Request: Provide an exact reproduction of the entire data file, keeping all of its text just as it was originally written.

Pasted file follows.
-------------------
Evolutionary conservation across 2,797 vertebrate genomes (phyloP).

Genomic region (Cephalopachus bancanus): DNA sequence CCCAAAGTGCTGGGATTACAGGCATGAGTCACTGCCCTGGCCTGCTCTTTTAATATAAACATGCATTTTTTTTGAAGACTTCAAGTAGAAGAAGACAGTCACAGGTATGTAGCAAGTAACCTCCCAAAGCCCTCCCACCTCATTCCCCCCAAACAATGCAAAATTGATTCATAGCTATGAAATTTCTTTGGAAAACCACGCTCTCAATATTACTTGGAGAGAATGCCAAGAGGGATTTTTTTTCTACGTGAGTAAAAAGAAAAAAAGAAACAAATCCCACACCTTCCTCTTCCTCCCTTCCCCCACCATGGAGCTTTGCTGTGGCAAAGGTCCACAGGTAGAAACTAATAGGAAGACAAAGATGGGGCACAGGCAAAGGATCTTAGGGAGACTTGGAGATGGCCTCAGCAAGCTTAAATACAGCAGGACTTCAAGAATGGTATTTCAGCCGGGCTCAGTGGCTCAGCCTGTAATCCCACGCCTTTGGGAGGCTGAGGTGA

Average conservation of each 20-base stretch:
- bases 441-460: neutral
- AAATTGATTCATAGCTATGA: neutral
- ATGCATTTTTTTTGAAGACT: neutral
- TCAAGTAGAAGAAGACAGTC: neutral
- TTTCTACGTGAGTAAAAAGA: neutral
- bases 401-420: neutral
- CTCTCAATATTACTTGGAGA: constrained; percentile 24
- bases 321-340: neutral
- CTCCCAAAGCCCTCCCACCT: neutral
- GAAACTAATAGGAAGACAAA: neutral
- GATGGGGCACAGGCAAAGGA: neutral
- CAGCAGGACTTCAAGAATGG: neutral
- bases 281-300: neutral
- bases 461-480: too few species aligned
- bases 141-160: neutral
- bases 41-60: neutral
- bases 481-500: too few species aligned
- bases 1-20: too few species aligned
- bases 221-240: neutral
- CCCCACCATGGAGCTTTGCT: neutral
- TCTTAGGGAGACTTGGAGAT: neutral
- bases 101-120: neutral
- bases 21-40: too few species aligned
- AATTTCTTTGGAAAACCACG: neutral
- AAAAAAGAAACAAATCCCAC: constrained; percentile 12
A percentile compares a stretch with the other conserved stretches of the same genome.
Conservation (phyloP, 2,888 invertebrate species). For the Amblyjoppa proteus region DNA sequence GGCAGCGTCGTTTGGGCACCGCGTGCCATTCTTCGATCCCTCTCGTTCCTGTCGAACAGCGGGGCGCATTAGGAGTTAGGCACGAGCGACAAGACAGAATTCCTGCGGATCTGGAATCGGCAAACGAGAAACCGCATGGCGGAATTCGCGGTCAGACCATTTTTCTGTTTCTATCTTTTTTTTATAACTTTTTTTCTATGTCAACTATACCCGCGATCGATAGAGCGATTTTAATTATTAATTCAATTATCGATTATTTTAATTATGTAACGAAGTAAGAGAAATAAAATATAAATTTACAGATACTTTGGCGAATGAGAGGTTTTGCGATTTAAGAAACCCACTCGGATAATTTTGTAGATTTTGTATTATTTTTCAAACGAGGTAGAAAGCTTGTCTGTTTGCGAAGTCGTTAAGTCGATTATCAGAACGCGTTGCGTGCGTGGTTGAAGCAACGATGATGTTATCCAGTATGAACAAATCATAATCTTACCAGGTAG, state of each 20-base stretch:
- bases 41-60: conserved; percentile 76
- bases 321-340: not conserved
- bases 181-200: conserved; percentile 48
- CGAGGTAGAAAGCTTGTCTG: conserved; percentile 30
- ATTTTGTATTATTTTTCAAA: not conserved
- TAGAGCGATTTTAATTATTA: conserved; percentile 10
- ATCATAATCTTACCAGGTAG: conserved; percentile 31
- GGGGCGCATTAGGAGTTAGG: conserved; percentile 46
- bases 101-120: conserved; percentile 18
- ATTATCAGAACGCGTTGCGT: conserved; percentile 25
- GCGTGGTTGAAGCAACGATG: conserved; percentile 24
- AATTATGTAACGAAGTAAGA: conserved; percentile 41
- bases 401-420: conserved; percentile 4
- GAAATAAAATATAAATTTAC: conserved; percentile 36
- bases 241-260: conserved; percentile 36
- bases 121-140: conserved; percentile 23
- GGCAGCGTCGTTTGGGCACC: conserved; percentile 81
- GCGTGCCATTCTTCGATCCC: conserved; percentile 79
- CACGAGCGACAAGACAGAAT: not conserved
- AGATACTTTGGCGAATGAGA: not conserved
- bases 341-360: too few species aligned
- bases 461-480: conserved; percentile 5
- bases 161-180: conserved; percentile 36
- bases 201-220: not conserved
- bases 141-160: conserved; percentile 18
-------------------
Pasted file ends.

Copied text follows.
Evolutionary conservation across 2,797 vertebrate genomes (phyloP).

Genomic region (Cephalopachus bancanus): DNA sequence CCCAAAGTGCTGGGATTACAGGCATGAGTCACTGCCCTGGCCTGCTCTTTTAATATAAACATGCATTTTTTTTGAAGACTTCAAGTAGAAGAAGACAGTCACAGGTATGTAGCAAGTAACCTCCCAAAGCCCTCCCACCTCATTCCCCCCAAACAATGCAAAATTGATTCATAGCTATGAAATTTCTTTGGAAAACCACGCTCTCAATATTACTTGGAGAGAATGCCAAGAGGGATTTTTTTTCTACGTGAGTAAAAAGAAAAAAAGAAACAAATCCCACACCTTCCTCTTCCTCCCTTCCCCCACCATGGAGCTTTGCTGTGGCAAAGGTCCACAGGTAGAAACTAATAGGAAGACAAAGATGGGGCACAGGCAAAGGATCTTAGGGAGACTTGGAGATGGCCTCAGCAAGCTTAAATACAGCAGGACTTCAAGAATGGTATTTCAGCCGGGCTCAGTGGCTCAGCCTGTAATCCCACGCCTTTGGGAGGCTGAGGTGA

Average conservation of each 20-base stretch:
- bases 441-460: neutral
- AAATTGATTCATAGCTATGA: neutral
- ATGCATTTTTTTTGAAGACT: neutral
- TCAAGTAGAAGAAGACAGTC: neutral
- TTTCTACGTGAGTAAAAAGA: neutral
- bases 401-420: neutral
- CTCTCAATATTACTTGGAGA: constrained; percentile 24
- bases 321-340: neutral
- CTCCCAAAGCCCTCCCACCT: neutral
- GAAACTAATAGGAAGACAAA: neutral
- GATGGGGCACAGGCAAAGGA: neutral
- CAGCAGGACTTCAAGAATGG: neutral
- bases 281-300: neutral
- bases 461-480: too few species aligned
- bases 141-160: neutral
- bases 41-60: neutral
- bases 481-500: too few species aligned
- bases 1-20: too few species aligned
- bases 221-240: neutral
- CCCCACCATGGAGCTTTGCT: neutral
- TCTTAGGGAGACTTGGAGAT: neutral
- bases 101-120: neutral
- bases 21-40: too few species aligned
- AATTTCTTTGGAAAACCACG: neutral
- AAAAAAGAAACAAATCCCAC: constrained; percentile 12
A percentile compares a stretch with the other conserved stretches of the same genome.
Conservation (phyloP, 2,888 invertebrate species). For the Amblyjoppa proteus region DNA sequence GGCAGCGTCGTTTGGGCACCGCGTGCCATTCTTCGATCCCTCTCGTTCCTGTCGAACAGCGGGGCGCATTAGGAGTTAGGCACGAGCGACAAGACAGAATTCCTGCGGATCTGGAATCGGCAAACGAGAAACCGCATGGCGGAATTCGCGGTCAGACCATTTTTCTGTTTCTATCTTTTTTTTATAACTTTTTTTCTATGTCAACTATACCCGCGATCGATAGAGCGATTTTAATTATTAATTCAATTATCGATTATTTTAATTATGTAACGAAGTAAGAGAAATAAAATATAAATTTACAGATACTTTGGCGAATGAGAGGTTTTGCGATTTAAGAAACCCACTCGGATAATTTTGTAGATTTTGTATTATTTTTCAAACGAGGTAGAAAGCTTGTCTGTTTGCGAAGTCGTTAAGTCGATTATCAGAACGCGTTGCGTGCGTGGTTGAAGCAACGATGATGTTATCCAGTATGAACAAATCATAATCTTACCAGGTAG, state of each 20-base stretch:
- bases 41-60: conserved; percentile 76
- bases 321-340: not conserved
- bases 181-200: conserved; percentile 48
- CGAGGTAGAAAGCTTGTCTG: conserved; percentile 30
- ATTTTGTATTATTTTTCAAA: not conserved
- TAGAGCGATTTTAATTATTA: conserved; percentile 10
- ATCATAATCTTACCAGGTAG: conserved; percentile 31
- GGGGCGCATTAGGAGTTAGG: conserved; percentile 46
- bases 101-120: conserved; percentile 18
- ATTATCAGAACGCGTTGCGT: conserved; percentile 25
- GCGTGGTTGAAGCAACGATG: conserved; percentile 24
- AATTATGTAACGAAGTAAGA: conserved; percentile 41
- bases 401-420: conserved; percentile 4
- GAAATAAAATATAAATTTAC: conserved; percentile 36
- bases 241-260: conserved; percentile 36
- bases 121-140: conserved; percentile 23
- GGCAGCGTCGTTTGGGCACC: conserved; percentile 81
- GCGTGCCATTCTTCGATCCC: conserved; percentile 79
- CACGAGCGACAAGACAGAAT: not conserved
- AGATACTTTGGCGAATGAGA: not conserved
- bases 341-360: too few species aligned
- bases 461-480: conserved; percentile 5
- bases 161-180: conserved; percentile 36
- bases 201-220: not conserved
- bases 141-160: conserved; percentile 18